If you don’t receive roaring applause when you slide this fluffy, golden-brown, pizza-esque eggy casserole out of the oven, you’ve done something wrong.
Or maybe your brunch guests are asleep.
I’m an enormous fan of frittatas as they’re some of the easiest, yet most impressive dishes a home cook can throw together. In some ways, I think these crustless wonders kind of are breakfast-y Twilight Zone versions of pizza, without the carbs.
They’re sliced (typically into triangular wedges, though it depends on the shape of your baking dish), have a gooey cheese factor, and are often swimming with savory goodies like veggies and meat.
And once the heat hits that extra layer of beautiful, bubbly Gruyere that graces the top of this dish, we’re definitely looking at the same “wow” factor that comes from gliding a sizzling flatbread out of a wood-fired oven.
As for the prep involved, there are numerous ways to get from egg carton to crustless quiche.
For example, making this veggie-packed potato and zucchini frittata is a one-pan deal from start to finish, prepped on the stove and then baked. This is traditionally how I make frittatas in my own kitchen, but there’s something to be said about allowing the concoction to bake in a pie or casserole dish as well.
Whereas the eggs begin their cooking journey in a large skillet using the one-pan method, finishing the top under the broiler and creating an especially puffy prize to reveal to your hungry guests, I find that baking produces a more evenly-cooked finished product.
Fact: the more you heat and fumble with eggs, the tougher they get.
In this recipe, instead of allowing the eggs to set in a frying pan, the whole shebang bakes up into springy and light deliciousness in the oven.
Not to mention, you can prep a bigger meal this way as well. After all, if you’re serving straight from a skillet, your crustless quiche can only be as big as the biggest burner on your stove. With the casserole technique, you can crack away into a big baking dish – and P.S., this makes this a fantastic make-ahead option as well.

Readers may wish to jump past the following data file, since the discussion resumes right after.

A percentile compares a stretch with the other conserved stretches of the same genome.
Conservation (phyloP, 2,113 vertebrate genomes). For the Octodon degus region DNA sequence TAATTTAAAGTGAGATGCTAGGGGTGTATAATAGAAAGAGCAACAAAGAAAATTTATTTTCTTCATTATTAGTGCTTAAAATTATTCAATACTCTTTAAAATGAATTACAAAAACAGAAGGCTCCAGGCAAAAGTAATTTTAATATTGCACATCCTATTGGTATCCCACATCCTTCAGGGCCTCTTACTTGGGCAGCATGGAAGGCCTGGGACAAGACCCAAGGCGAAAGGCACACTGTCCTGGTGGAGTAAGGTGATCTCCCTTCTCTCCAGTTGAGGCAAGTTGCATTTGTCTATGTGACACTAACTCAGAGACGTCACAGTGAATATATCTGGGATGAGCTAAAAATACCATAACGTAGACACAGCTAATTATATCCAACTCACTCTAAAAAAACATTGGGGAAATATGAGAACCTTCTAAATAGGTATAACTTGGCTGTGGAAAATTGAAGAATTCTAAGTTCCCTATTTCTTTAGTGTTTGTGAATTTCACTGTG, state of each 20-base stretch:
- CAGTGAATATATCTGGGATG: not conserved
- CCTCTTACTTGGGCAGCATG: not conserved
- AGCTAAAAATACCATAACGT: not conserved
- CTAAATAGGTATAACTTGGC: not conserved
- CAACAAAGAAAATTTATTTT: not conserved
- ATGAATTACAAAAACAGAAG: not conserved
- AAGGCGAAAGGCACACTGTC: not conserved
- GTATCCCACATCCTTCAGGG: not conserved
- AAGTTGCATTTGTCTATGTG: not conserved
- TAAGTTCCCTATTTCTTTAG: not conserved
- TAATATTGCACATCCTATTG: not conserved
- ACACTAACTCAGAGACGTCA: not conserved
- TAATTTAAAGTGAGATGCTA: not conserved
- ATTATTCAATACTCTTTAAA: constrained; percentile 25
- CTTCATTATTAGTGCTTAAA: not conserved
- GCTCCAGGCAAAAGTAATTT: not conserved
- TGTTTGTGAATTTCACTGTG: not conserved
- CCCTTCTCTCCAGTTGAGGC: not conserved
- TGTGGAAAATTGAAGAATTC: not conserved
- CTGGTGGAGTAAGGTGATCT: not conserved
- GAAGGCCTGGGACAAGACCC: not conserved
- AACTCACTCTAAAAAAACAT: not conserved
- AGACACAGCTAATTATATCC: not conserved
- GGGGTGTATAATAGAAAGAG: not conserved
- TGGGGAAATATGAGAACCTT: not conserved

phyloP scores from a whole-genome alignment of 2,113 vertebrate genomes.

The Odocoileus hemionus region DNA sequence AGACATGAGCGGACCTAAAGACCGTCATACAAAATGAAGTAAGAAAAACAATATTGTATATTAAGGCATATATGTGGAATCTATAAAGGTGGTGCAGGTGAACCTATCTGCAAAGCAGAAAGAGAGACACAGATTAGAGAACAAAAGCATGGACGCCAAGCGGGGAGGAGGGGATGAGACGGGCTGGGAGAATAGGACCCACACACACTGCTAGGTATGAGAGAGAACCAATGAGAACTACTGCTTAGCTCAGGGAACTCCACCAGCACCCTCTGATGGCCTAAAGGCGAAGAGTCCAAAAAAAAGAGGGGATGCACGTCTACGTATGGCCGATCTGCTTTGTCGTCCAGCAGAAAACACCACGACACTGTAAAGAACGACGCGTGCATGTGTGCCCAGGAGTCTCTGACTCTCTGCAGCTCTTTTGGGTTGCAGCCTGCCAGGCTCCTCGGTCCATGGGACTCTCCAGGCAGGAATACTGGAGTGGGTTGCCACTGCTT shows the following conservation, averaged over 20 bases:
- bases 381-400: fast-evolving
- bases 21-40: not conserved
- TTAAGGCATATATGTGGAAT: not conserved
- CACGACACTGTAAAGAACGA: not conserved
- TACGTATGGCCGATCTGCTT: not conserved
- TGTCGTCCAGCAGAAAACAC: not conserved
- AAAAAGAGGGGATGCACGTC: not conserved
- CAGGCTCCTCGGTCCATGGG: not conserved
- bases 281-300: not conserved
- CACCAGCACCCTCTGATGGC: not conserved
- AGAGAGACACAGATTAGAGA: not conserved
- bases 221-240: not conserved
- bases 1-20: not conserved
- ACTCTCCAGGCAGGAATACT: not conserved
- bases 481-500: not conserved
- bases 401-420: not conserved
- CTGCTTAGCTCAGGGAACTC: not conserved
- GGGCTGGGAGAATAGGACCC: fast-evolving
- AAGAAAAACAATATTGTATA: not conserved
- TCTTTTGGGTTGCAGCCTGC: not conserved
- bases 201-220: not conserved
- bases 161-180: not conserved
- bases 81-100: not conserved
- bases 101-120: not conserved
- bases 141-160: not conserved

But let’s face it, when you whisk eggs and milk together and heat the mixture, it’s bound to be airy and delightful as long as it’s not overcooked. It’s the fillings that make the meal, and I take full responsibility for the drool you’re about to produce as I describe what we’re working with today.
To me, sometimes the sharp bite of an onion can be a little too much in the morning. That’s when I seek out leeks – a sweeter relative in the allium genus whose buttery character and ability to almost melt when cooked works beautifully with the humble egg.
For some texture, I turn to fennel. The aromatic herby stalks in particular can be overpowering when eaten raw, but the thinly sliced and sauteed bulb is mild and delicious. Also, once it’s cooked, you only get a subtle hint of the fennel’s licoricey, anise-like flavor.
I always keep fennel’s feathery fronds on hand after using the bulb, which sounds like the beginning of a nursery rhyme, but is actually good advice for when you’re out of other types of herbs and need a green garnish.
Meaty mushrooms take center stage and provide enticing earthiness, particularly the more gourmet varieties like shiitakes and oysters. Once seared to a crisp in a pool of butter and oil, they flaunt their nuttiness like there’s no tomorrow – a quality that makes them a perfect pairing with sharp cheese.
I get down with the funky pungency of Gruyere, but baby Swiss or sharp cheddar will do if you’re one of those “it tastes like feet” people. It’s hard to replicate fontina’s creaminess, though Havarti comes close.